“In the end, we both recognized that was not in the best interest of either nation,” Locklear said. “So we are trying to figure out how to make that alliance more enduring and more credible for the security environment we are in.”

Similar outreach is underway with Thailand, the oldest U.S. alliance in the region that dates back 181 years.

Former Defense Secretary Leon E. Panetta and Thai Defense Minister Sukampol Suwannathat signed the 2012 Joint Vision Statement for the Thai-U.S. Defense Alliance last year. The vision paves the way for stronger military-to-military ties and increased cooperation in confronting common threats and challenges.

“We continue good dialog with them about the way ahead,” Locklear said.

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U.S. Department of Defense
November 4, 2013

Rotational Forces Extend Partnership, Presence in Asia-Pacific
By Donna Miles
American Forces Press Service

WASHINGTON: U.S. force rotations in the Asia-Pacific region are bolstering key relationships there while as they extend the U.S. presence to reflect today’s security environment, the U.S. Pacific Command chief told American Forces Press Service.

Navy Adm. Samuel J. Locklear III called the rotations — currently in Australia, Singapore and South Korea — important contributions to the U.S. “rebalance” toward the region as outlined in the 2012 defense strategic guidance.

From a military perspective, the rebalance involves assigning available assets “where they are relevant to today’s security environment — not necessarily the one we had 50 years ago,” Locklear said. He called the movement of U.S. forces into nontraditional areas, particularly Southeast Asia, “an indication of a world that is changing.”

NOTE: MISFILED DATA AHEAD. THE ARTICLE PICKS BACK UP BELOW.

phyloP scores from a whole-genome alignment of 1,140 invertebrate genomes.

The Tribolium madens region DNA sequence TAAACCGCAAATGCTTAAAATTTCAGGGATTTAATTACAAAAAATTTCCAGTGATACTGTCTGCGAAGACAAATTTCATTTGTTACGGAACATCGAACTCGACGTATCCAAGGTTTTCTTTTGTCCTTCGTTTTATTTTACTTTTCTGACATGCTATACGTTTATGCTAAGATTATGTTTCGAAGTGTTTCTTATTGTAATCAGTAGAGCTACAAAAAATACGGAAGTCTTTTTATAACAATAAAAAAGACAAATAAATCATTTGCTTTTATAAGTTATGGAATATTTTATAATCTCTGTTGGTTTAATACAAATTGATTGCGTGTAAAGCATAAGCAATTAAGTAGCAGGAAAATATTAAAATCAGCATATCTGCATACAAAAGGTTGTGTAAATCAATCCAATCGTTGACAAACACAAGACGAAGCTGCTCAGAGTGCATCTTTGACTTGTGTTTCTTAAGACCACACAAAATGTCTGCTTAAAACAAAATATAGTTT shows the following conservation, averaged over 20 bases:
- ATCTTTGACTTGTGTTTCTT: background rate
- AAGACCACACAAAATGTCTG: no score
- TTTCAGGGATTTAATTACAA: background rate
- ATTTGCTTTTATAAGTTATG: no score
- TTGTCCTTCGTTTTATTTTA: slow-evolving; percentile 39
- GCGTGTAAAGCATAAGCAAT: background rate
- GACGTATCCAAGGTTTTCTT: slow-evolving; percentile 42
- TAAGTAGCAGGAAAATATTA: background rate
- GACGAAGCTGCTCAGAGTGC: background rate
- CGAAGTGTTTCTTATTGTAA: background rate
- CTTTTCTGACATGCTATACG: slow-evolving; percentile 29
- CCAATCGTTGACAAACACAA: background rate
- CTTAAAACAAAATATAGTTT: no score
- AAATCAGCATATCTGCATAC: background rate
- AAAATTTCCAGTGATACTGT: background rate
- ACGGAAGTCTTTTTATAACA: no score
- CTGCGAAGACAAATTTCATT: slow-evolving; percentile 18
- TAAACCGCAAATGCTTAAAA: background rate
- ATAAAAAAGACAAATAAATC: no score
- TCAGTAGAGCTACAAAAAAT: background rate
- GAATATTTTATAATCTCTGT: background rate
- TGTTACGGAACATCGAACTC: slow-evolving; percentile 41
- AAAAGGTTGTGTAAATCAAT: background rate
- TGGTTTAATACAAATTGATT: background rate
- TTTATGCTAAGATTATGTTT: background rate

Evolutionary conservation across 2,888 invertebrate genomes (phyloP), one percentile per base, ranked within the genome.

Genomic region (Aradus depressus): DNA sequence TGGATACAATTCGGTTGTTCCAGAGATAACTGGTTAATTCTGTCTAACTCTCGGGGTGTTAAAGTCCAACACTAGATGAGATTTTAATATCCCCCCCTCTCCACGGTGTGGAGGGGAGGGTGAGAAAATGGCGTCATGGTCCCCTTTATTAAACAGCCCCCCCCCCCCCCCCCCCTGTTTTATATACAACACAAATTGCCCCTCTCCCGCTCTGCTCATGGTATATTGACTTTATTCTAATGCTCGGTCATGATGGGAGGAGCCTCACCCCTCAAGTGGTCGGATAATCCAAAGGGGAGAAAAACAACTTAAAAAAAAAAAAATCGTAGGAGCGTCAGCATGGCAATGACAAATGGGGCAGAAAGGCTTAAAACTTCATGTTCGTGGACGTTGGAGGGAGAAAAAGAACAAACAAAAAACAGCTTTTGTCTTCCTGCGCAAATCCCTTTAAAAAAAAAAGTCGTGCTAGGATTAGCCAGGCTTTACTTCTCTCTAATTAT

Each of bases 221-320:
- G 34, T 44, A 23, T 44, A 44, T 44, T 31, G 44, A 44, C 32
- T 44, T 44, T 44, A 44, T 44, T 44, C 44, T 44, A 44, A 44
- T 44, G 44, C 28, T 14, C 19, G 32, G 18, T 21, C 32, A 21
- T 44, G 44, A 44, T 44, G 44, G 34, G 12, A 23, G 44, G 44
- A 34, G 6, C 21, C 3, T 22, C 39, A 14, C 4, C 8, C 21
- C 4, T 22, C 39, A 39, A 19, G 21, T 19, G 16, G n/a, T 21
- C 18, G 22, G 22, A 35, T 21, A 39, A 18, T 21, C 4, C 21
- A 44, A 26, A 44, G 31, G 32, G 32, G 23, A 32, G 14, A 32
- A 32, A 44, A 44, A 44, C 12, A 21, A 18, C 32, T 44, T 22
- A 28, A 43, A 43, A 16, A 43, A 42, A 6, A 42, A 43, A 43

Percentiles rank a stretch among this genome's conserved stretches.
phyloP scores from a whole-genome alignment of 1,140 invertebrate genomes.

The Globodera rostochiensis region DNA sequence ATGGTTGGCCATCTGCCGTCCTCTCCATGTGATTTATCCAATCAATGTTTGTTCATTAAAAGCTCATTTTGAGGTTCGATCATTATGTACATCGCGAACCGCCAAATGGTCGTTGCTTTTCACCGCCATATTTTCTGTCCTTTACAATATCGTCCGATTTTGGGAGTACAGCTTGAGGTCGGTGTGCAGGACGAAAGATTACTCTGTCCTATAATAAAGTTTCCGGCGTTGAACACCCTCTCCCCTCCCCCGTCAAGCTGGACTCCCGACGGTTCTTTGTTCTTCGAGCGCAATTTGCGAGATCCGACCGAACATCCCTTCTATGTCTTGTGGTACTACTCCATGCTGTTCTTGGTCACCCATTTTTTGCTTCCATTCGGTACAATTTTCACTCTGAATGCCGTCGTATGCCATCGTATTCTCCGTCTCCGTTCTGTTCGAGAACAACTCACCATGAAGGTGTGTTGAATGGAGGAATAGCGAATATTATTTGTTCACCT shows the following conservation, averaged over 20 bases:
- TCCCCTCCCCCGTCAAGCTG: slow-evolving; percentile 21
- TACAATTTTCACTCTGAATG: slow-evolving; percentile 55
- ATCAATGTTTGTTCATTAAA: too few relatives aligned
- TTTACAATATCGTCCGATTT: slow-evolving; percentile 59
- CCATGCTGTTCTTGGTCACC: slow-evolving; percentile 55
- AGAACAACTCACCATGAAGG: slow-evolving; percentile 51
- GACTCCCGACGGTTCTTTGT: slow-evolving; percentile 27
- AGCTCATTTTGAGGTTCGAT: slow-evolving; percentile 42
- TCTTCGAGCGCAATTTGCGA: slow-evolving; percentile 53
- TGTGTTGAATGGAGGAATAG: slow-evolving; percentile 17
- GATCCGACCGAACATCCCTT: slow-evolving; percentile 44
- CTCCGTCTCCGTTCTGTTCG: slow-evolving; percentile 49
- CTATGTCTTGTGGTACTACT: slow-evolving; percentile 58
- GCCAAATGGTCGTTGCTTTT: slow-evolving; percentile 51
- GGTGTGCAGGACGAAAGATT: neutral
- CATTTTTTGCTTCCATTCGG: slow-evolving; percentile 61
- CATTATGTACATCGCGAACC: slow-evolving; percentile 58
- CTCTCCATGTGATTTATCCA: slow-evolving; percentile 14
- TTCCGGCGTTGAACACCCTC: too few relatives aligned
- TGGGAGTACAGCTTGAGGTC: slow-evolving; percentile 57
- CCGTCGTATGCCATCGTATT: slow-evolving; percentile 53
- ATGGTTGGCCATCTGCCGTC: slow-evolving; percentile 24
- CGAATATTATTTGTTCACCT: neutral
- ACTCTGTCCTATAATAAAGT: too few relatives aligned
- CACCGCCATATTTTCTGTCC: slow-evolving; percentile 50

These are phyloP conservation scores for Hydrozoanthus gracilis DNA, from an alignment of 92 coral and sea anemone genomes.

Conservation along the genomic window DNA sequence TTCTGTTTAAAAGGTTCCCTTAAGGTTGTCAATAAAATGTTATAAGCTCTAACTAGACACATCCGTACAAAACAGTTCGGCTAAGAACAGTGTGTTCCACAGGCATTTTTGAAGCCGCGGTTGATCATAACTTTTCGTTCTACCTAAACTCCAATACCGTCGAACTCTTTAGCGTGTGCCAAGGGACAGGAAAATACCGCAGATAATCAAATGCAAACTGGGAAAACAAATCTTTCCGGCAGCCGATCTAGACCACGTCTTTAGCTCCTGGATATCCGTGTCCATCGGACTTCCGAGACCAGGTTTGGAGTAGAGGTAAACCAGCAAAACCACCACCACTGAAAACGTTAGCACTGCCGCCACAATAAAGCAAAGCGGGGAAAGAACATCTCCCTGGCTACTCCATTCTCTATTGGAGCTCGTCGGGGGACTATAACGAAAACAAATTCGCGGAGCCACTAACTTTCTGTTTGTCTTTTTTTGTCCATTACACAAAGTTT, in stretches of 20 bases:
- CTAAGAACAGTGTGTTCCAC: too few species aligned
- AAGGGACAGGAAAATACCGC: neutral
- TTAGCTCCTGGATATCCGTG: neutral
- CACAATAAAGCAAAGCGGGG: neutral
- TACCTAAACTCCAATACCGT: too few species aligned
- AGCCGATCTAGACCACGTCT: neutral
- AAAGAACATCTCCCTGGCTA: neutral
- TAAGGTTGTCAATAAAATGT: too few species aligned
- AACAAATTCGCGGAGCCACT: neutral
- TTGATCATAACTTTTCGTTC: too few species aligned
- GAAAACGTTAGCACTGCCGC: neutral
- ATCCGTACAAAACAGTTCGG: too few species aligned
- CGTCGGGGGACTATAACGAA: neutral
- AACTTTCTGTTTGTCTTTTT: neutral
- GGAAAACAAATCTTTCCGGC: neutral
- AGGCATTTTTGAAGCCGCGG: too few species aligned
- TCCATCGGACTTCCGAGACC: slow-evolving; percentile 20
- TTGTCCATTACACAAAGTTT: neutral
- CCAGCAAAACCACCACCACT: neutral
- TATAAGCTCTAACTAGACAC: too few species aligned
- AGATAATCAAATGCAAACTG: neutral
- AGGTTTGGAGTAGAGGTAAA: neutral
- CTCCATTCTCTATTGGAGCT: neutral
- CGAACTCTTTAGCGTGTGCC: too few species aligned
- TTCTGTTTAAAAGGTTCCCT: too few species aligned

“The capacity of our allies has changed over the years. The scope of where our interests lie has shifted” beyond just Northeast Asia, he said.

He welcomed the newest rotational force in the region, an Army aviation unit deployed to South Korea, as an affirmation of the long-standing U.S.-South Korean alliance amid volatility on the Korean Peninsula.

Rotational forces help to ensure that even as the military reduces in size, the United States will honor its commitments not just in South Korea, but elsewhere in the region, he said.

“The ability for us to start some rotational Army assets there should allay the fears of anyone that we would diminish our presence on the peninsula,” Locklear said. “It will actually bolster our presence and bolster our commitment to the alliance.”

Locklear reported success in two other rotational forces developed in accordance with the defense strategic guidance.

Marine Rotational Force Darwin concluded its second six-month rotation to Darwin, Australia, in September. The next rotation is expected to grow five-fold as it deploys next spring as a 1,150-member Marine air-ground task force.

Locklear also praised Singapore’s leaders for allowing the Navy’s first littoral combat ship to rotate through their port and to operate with and around the Singaporean forces. Because Singapore offers the exact conditions the littoral combat ship was designed to operate in, the rotations are giving crews valuable lessons in how to properly employ this new capability, he noted.

But by extending U.S. presence in Southeast Asia, the rotational ship also sends an important message to partners and allies across the region, he said. “We want to use it to help the regional security environment [in an area] that is becoming more and more important to the world,” he said.

Continuing to build on these successes will be vital as the United States continues to rebalance toward the region, Locklear said.

“My primary role is to maintain a security environment that protects U.S. citizens, U.S. assets and U.S. interests,” including the interests of U.S. partners and allies, he said. “And we all share a goal for a peaceful Asia-Pacific.”